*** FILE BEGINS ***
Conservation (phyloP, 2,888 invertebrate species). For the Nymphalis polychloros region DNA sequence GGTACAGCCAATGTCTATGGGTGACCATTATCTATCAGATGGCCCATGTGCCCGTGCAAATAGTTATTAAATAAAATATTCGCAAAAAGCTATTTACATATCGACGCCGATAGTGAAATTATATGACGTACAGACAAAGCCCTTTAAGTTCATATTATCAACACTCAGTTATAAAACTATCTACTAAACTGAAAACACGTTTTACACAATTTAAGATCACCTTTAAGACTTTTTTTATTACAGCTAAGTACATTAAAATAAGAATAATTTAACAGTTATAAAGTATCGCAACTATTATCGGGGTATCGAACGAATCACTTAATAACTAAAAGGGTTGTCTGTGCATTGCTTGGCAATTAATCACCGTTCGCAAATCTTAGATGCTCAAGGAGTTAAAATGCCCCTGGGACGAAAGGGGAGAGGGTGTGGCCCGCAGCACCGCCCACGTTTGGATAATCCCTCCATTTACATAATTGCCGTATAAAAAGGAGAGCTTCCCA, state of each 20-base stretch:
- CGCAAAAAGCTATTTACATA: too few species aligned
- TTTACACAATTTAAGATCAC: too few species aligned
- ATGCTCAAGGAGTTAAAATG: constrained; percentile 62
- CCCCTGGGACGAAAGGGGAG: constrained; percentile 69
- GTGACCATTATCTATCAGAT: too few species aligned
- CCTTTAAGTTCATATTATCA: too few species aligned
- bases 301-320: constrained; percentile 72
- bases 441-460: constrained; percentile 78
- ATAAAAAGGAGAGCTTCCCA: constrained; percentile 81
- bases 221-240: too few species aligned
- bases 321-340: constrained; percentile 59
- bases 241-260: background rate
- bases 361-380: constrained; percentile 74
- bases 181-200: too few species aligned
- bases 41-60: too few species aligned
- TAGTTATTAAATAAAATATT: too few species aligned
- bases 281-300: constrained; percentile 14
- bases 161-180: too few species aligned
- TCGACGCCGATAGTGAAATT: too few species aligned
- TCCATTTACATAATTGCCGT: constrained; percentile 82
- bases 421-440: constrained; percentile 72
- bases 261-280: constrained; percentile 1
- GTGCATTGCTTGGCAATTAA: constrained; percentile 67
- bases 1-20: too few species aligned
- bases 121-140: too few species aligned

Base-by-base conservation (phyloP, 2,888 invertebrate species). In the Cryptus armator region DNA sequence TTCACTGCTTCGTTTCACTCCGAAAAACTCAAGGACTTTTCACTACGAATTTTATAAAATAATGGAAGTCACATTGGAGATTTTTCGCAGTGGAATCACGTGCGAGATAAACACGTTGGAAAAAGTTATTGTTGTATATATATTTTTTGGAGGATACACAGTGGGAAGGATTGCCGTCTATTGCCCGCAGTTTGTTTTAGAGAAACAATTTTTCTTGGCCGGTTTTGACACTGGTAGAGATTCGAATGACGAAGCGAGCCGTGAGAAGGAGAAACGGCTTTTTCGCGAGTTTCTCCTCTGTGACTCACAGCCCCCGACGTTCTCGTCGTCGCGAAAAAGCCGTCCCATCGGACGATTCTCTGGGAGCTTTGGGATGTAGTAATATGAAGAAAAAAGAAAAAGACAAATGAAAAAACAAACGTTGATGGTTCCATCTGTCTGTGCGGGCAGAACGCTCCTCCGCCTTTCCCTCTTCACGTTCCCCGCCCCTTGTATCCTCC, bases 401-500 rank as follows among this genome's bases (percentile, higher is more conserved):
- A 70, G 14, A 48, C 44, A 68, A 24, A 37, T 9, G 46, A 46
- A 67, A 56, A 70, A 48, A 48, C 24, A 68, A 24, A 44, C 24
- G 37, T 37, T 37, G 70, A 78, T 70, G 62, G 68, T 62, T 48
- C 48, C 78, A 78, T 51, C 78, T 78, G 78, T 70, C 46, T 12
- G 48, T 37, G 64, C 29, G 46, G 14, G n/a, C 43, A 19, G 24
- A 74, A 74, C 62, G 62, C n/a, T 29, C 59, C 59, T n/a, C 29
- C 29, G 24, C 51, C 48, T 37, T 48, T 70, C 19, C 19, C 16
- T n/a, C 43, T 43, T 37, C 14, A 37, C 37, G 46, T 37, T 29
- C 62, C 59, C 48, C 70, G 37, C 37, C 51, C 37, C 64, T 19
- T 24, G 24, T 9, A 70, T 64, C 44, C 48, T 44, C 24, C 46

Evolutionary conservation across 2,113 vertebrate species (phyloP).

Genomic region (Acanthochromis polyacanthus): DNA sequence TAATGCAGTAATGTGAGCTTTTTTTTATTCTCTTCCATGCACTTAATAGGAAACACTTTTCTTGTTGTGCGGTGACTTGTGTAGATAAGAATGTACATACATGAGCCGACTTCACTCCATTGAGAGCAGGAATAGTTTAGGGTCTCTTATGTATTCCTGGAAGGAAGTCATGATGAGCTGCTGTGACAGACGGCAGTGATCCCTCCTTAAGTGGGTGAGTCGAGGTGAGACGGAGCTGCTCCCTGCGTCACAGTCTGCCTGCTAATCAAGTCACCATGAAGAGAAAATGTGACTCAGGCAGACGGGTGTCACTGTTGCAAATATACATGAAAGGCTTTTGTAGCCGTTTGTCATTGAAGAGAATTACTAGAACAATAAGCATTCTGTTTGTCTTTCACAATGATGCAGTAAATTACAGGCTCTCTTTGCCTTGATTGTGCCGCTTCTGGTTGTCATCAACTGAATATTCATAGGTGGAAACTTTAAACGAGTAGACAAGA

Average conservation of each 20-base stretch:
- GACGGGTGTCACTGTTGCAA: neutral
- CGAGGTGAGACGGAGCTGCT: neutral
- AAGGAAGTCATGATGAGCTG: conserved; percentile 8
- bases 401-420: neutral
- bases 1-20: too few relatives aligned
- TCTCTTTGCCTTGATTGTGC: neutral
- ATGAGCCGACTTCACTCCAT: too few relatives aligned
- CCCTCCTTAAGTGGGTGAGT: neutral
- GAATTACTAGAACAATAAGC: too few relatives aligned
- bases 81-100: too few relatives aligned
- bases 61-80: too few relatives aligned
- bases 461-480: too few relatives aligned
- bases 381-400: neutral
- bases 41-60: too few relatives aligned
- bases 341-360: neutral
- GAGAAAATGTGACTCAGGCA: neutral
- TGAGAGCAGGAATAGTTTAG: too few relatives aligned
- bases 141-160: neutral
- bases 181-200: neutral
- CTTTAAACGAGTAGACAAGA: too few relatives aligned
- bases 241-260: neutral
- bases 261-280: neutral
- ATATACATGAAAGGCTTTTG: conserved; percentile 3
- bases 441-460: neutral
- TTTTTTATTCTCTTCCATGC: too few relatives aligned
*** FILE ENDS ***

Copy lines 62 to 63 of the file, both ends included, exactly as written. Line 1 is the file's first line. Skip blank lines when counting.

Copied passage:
- bases 261-280: neutral
- ATATACATGAAAGGCTTTTG: conserved; percentile 3